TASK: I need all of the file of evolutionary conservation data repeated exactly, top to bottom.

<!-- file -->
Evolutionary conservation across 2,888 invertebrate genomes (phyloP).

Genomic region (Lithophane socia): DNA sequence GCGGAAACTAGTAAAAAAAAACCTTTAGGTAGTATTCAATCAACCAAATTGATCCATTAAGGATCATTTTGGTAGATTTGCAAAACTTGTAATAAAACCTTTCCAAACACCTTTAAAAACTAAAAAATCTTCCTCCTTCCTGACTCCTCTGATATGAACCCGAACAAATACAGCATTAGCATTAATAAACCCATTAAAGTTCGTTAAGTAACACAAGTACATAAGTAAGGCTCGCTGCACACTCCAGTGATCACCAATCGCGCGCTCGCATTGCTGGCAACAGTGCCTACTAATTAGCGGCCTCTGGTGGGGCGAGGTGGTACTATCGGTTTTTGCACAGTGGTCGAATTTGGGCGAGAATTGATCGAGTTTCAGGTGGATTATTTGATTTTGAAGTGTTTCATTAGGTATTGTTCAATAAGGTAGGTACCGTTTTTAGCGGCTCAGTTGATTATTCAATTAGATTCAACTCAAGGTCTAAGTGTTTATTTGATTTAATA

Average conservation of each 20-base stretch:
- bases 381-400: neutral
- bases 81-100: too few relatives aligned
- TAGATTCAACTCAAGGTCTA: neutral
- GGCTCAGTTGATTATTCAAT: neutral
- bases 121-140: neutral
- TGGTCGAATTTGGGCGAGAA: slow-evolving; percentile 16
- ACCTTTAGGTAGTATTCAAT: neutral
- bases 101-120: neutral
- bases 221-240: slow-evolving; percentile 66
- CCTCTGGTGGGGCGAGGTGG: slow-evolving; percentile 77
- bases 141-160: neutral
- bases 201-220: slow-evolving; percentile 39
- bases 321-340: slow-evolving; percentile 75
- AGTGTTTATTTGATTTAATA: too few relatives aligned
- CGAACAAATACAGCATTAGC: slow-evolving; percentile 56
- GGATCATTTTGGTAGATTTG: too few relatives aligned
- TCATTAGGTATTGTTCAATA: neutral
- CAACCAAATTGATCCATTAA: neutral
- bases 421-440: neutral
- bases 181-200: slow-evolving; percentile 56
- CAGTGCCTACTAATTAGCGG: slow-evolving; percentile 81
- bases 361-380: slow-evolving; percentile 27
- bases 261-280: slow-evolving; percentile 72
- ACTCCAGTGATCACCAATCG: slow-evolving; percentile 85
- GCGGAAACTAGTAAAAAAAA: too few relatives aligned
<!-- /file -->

Evolutionary conservation across 2,888 invertebrate genomes (phyloP).

Genomic region (Lithophane socia): DNA sequence GCGGAAACTAGTAAAAAAAAACCTTTAGGTAGTATTCAATCAACCAAATTGATCCATTAAGGATCATTTTGGTAGATTTGCAAAACTTGTAATAAAACCTTTCCAAACACCTTTAAAAACTAAAAAATCTTCCTCCTTCCTGACTCCTCTGATATGAACCCGAACAAATACAGCATTAGCATTAATAAACCCATTAAAGTTCGTTAAGTAACACAAGTACATAAGTAAGGCTCGCTGCACACTCCAGTGATCACCAATCGCGCGCTCGCATTGCTGGCAACAGTGCCTACTAATTAGCGGCCTCTGGTGGGGCGAGGTGGTACTATCGGTTTTTGCACAGTGGTCGAATTTGGGCGAGAATTGATCGAGTTTCAGGTGGATTATTTGATTTTGAAGTGTTTCATTAGGTATTGTTCAATAAGGTAGGTACCGTTTTTAGCGGCTCAGTTGATTATTCAATTAGATTCAACTCAAGGTCTAAGTGTTTATTTGATTTAATA

Average conservation of each 20-base stretch:
- bases 381-400: neutral
- bases 81-100: too few relatives aligned
- TAGATTCAACTCAAGGTCTA: neutral
- GGCTCAGTTGATTATTCAAT: neutral
- bases 121-140: neutral
- TGGTCGAATTTGGGCGAGAA: slow-evolving; percentile 16
- ACCTTTAGGTAGTATTCAAT: neutral
- bases 101-120: neutral
- bases 221-240: slow-evolving; percentile 66
- CCTCTGGTGGGGCGAGGTGG: slow-evolving; percentile 77
- bases 141-160: neutral
- bases 201-220: slow-evolving; percentile 39
- bases 321-340: slow-evolving; percentile 75
- AGTGTTTATTTGATTTAATA: too few relatives aligned
- CGAACAAATACAGCATTAGC: slow-evolving; percentile 56
- GGATCATTTTGGTAGATTTG: too few relatives aligned
- TCATTAGGTATTGTTCAATA: neutral
- CAACCAAATTGATCCATTAA: neutral
- bases 421-440: neutral
- bases 181-200: slow-evolving; percentile 56
- CAGTGCCTACTAATTAGCGG: slow-evolving; percentile 81
- bases 361-380: slow-evolving; percentile 27
- bases 261-280: slow-evolving; percentile 72
- ACTCCAGTGATCACCAATCG: slow-evolving; percentile 85
- GCGGAAACTAGTAAAAAAAA: too few relatives aligned